While he also took on the gamgsters of the Prohibition era.

And you can learn all about the real ones at the Mob Museum in Las Vegas https://themobmuseum.org. Also visit www.lvcva.com and Strip… the light fantastic

Tintin in the Far East

And he rocks a kilt

Tintin does travel out to China https://www.chinadiscovery.com in The Blue Lotus and other exotic destinations Cigars of the Pharaoh and The Crab with the Golden Claws in Northern Africa.

I got a glimpse of Egypt which just stirred my passion to get out there (I had passed up on Sharm el-Sheikh a couple of years ago) from the Jordan side of the Red Sea.

See www.visitjordan.com, www.gadventures.co.uk and http://www.egypt.travel.

Hergé Museum

And I had the type of misadventure that Hergé couldn’t even make up, and which I might even reprise when I stir up some courage again… https://www.visitmorocco.com/en.

The best place to see Hergé, of course, is in his homeland, the Hergé Museum in Ottignies-Louvain-la-Neuve outside Brussels https://www.museeherge.com/en.

These days we are all confined to barracks and in the case of Boris Johnson bed-ridden by COVID-19.

So why not, do like Boris and let Tintin take you around the world.

MEET YOU ON THE ROAD

Adventure, Asia, Countries, Culture, Europe, Food, Food & Wine, Pilgrimage

Every day’s a schoolday – the virtual Seven Wonders

Every day is a schoolday was never so apt with parents all over the world going back to class with their kids… and relearning our geography.

The world is all around me… from fridge magnets to desk souvenirs to the big atlas that takes up half the wall.

Say a prayer: With my pal Hannah

But in the absence of actually being able to get out there just now to visit the wonders of the world we can take a virtual voyage.

Uswitch have brought together seven virtual tours of the Seven Modern Wonders of the World to inspire us for the future.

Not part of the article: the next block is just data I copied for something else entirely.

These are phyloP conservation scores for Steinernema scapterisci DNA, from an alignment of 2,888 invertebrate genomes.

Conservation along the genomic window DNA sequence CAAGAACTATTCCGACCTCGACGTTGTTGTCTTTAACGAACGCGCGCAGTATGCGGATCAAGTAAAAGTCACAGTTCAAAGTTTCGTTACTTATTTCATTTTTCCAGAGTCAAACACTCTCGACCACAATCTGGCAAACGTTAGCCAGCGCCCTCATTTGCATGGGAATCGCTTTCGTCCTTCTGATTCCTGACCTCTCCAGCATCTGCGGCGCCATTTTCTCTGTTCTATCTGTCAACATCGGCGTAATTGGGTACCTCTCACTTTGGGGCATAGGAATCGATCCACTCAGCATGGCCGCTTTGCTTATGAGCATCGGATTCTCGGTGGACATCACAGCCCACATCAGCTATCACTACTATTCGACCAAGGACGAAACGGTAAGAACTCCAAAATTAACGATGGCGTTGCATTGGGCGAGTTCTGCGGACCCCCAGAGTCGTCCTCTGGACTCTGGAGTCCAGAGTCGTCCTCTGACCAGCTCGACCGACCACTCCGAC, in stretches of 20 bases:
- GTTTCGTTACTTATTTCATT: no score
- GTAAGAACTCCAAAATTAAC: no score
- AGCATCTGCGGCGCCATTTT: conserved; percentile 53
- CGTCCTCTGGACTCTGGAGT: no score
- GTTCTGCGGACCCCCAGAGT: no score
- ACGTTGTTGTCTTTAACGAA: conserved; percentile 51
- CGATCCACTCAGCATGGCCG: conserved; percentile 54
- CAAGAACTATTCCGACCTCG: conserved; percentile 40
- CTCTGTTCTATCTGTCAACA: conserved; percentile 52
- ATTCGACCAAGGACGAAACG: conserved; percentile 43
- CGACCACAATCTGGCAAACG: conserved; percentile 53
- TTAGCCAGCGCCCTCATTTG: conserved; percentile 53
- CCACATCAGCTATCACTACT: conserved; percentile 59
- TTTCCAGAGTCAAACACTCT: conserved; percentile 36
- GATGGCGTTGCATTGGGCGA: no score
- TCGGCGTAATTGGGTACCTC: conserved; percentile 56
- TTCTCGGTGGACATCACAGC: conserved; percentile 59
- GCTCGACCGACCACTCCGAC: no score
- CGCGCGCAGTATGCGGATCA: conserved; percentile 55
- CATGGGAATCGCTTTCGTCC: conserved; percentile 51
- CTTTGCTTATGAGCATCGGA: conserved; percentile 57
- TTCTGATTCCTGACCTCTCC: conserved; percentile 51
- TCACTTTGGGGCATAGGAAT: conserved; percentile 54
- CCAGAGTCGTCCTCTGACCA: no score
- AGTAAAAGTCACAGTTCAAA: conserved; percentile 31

In with the locals: With my pal Humpy

Carved in my heart

Which, of course, includes magical Petra, where I sweltered and swooned… www.vistjordan.com www.gadventures.co.uk.

This is what Uswich has got for you .

With the honey-toned voice of this teacher better suited than the nasal Scottish twang of your Bandanaman… https://www.google.co.uk/maps/about/behind-the-scenes/streetview/treks/petra/.

But, of course, I took my own circuitous journey… The water of life, Petra, and the sands of time.

Don’t tell anyone… I’m a Christian

Colossal

Like everything in life there is always someone who wants to charge you for what you can see with your own eyes.

The Colosseum is one such example.

Your own imagination is your best tool… and supplement it with Uswich’s tour with this hour-long walking tour of the Colosseum.  

And why not at the end of your Francigena Ways 100km pilgrimage walk from Viterbo into Rome www.FrancigenaWays.com

Now that obviously leaves a golden of wonders (if that’s the collective term) for me still to do.

Now that’s a walk

China in your hands

Which are… The Great Wall of China. And one that got away from me.

When a former colleague who would usually turn their nose up at going to Travel events decided they would grace this promotion in Dublin.

Hey ho, I was off on my travels elsewhere at the time.

But I’ll get there yet, and don’t you know the Wall isn’t going anywhere… Virtual Tour provided by The China Guide

And that’s another

Peru too true

Machu Picchu, Mexico: And the preserve of the backpacking trustafarians but heck us oldies can walk the legs off most of them.

The Uswich virtual tour comes complete with a voiceover, will be right up your street.

Dome from home

Indian stunner

Taj Mahal, India: I’ve spent many a happy and drunken night at the Taj Mahal… trouble is it’s the Indian restaurant in Glasgow.

Still Uswich have allowed me behind the scenes of India’s Crown Jewel and once I do get out there I will channel my own Princess Diana look.

Mexican rave

Mexican areeba

Chichen Itza, Mexico: The nearest I’ve got to Mexico is a summer spent working in GuadalaHarry’s in Boston.

Don’t judge me! Rather let’s us all experience a 360 view of the stepped pyramids in this virtual tour. 

Putting Christ on his pedestal

Rio by the sea-o

Christ the Redeemer, Rio: And did you know there’s one in Lisbon too? Yes, if you’re Portuguese obviously.

But Rio offers the added extra of the Copacabana.

Here’s Uswich’s www.uswitch.com introduction to Christ the Redeemer in Rio… a virtual tour of the statue.

All wonderful wonders we’d all agree and ones you can tick off with G Adventures www.gadventures.co.uk and well done Uswitch but why no place for the Acropolis?

The wonder of the Acropolis

Greek gift

Which is just one of many contenders for the Wonders of the World… https://athensattica.com and My Greek odyssey.

And your teacher will be back next week with more perils of wisdom. Remember your homework everyone.